by Gershon Baskin, Jpost.com
|Photo by: GPO|
Real leadership is measured when one is faced with real-life situations that place diametrically opposed values and principles on the scales of decision making.
Binyamin Netanyahu faced that in the Gilad Schalit case. His positions on negotiating with terrorists and releasing terrorists from prison in hostage situations were well known. He had written about this issue, spoken about his opposition to prisoner releases and even advised foreign governments on the issue.
But when facing the issue himself and facing the reality that on the other side of the scale was a living soldier whose chances of surviving much longer in captivity were seriously questioned, he was forced to make a decision that challenged his positions. He recognized the social solidarity that emerged from all corners of Israeli society because of the “unwritten covenant” between the people and their army. Eventually, Netanyahu abandoned his steadfastness, paid the unbearable price and brought the soldier home.
This was proof of real leadership and no one can take that away from him.
by Amy Kurlansky
|Jewish Author Myla Goldberg Comes to the Mayerson JCC Thursday, November 10|
by Ben Cohen, Tablet Magazine
|Jon Scheyer of Maccabi Tel Aviv (Seffi Magriso)|
Scheyer was referring to his new team, Maccabi Tel Aviv, the wildly successful basketball organization that signed Scheyer to a two-year contract this summer. Playing at the highest level is something Scheyer has done for years: He led Duke to college basketball’s 2010 national championship as the team’s captain. At a reception for the team at the White House Rose Garden, President Barack Obama called Scheyer his “homeboy from the Chicago area.”
Many think Scheyer has the chops to become one of the best Jewish basketball players ever. At 24 years old, Scheyer has already been honored twice by the National Jewish Sports Hall of Fame, so it wasn’t surprising that a crowd greeted him at Ben-Gurion Airport when he landed in July. On the day he moved to Israel, immediately after he declared citizenship, the website ynetnews.com published a news story with the headline “ ‘Jewish Jordan’ Jon Scheyer Makes Aliyah.”
by Jamie Geller, Joyofkosher.com
|Asian Vegetables with Quinoa|
Everyone wants to know: Is it a grain? How do you use it? How do you pronounce it? Is it good for you? So I looked it up. Turns out, this trendy food is from South America and it’s a species of goosefoot, a “grain-like” crop. That clears everything up, doesn’t it?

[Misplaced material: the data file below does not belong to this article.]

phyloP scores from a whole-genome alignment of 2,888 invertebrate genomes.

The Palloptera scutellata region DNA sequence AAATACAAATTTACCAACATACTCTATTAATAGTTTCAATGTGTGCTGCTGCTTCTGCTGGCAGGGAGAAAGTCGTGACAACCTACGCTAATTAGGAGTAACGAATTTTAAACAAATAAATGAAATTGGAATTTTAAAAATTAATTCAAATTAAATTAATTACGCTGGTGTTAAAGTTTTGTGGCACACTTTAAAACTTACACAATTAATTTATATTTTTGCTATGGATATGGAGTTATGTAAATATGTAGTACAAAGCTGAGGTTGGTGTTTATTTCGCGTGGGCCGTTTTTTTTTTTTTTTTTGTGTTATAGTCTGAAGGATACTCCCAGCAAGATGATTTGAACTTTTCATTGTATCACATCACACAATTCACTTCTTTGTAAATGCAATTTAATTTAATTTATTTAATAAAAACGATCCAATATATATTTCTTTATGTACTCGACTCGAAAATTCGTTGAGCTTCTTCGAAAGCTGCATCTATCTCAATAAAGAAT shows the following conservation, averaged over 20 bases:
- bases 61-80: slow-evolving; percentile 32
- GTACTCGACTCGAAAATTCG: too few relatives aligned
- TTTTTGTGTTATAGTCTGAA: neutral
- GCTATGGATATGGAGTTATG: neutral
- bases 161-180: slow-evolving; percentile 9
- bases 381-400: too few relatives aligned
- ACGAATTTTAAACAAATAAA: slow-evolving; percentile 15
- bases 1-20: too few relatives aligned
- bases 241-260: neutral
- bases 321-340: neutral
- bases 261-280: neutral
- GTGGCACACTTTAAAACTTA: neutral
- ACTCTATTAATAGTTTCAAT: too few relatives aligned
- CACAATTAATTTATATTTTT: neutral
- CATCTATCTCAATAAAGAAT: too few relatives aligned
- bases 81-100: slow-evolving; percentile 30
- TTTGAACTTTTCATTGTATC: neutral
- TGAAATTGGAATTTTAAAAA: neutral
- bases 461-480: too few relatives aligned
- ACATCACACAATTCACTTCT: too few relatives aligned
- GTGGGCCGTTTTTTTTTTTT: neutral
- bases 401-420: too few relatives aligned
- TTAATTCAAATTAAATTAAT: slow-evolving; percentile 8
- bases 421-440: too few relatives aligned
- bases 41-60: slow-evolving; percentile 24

But there’s more. The fact is that quinoa (pronounced keen-wah or kee-no-uh, your choice) is packed with calcium, phosphorus, magnesium and iron, and has a high protein content to boot. Unlike wheat and rice (but similar to oats) it contains a balanced set of amino acids, making it a complete protein source. It’s high in fiber, gluten-free and easy to digest. It’s so nutritious that NASA is considering it as a crop for their Controlled Ecological Life Support System for long-duration manned space flights. (So if your kids turn up their noses, tell them it’s astronaut food!)
And now...on to the good stuff:
Asian Vegetables with Quinoa
* Prep time: 15
* Cook time: 40
* Ready time: 55 min
* 1 tablespoon olive oil
* 1 medium Spanish onion, peeled and sliced
* 3 medium carrots, peeled and sliced into ¼-inch thick rounds
* 2 cloves garlic, minced
* 1 tablespoon fresh grated ginger or ½ teaspoon ground ginger
* 1 medium red bell pepper, sliced
* 2 cups sugar snap peas, coarsely chopped
* 1 medium eggplant, cut into ½-inch cubes
* 1 cup quinoa
* 1 cup water
* 1/3 cup soy sauce
* 3 tablespoons honey
* 1 lime, zested
* 1 can sliced water chestnuts, drained (8-ounce)
* 3 green onions, sliced
Heat olive oil in a 12-inch skillet over medium high heat. Add onions and carrots and sauté 5 minutes. Add garlic and ginger and sauté 2 minutes or until fragrant. Add peppers, peas and eggplant and sauté 8 minutes more. Add quinoa and 1 cup water and bring to a boil. Reduce to a simmer over low heat and cover. Cook for 15 to 18 minutes or until vegetables are tender and quinoa is cooked. Stir in soy, honey, lime zest and water chestnuts and cook 2 more minutes.
Divide between 6 shallow bowls to serve and garnish with green onion.
For more amazing kosher recipes, check out http://www.joyofkosher.com/
by Allyn Fisher-Ilan, Reuters
Israel and Egypt have reached a deal to swap 25 Egyptian prisoners in Israeli custody for U.S.-Israeli dual national Ilan Grapel, held by Egypt since June, a statement from Prime Minister Benjamin Netanyahu’s office said on Monday.
The U.S.-brokered deal was reached days after a successful Egyptian-brokered swap between Israel and Hamas Islamists that freed captive soldier Gilad Shalit in exchange for more than 1,000 Palestinian prisoners.
It was subject to Israeli security cabinet approval widely expected to be issued at a session scheduled on Tuesday, the Israeli statement said.
Egyptian officials confirmed the agreement and a source in Cairo said the swap may take place this week. An Israeli official involved in the talks told Reuters the swap was expected to occur on Thursday once Israeli ministers give the go-ahead.
“In the framework of efforts by Israel and Egypt and with the help of the United States, Egypt has agreed to release Ilan Grapel. By Egyptian request Israel has agreed to free 25 Egyptian prisoners,” the official said.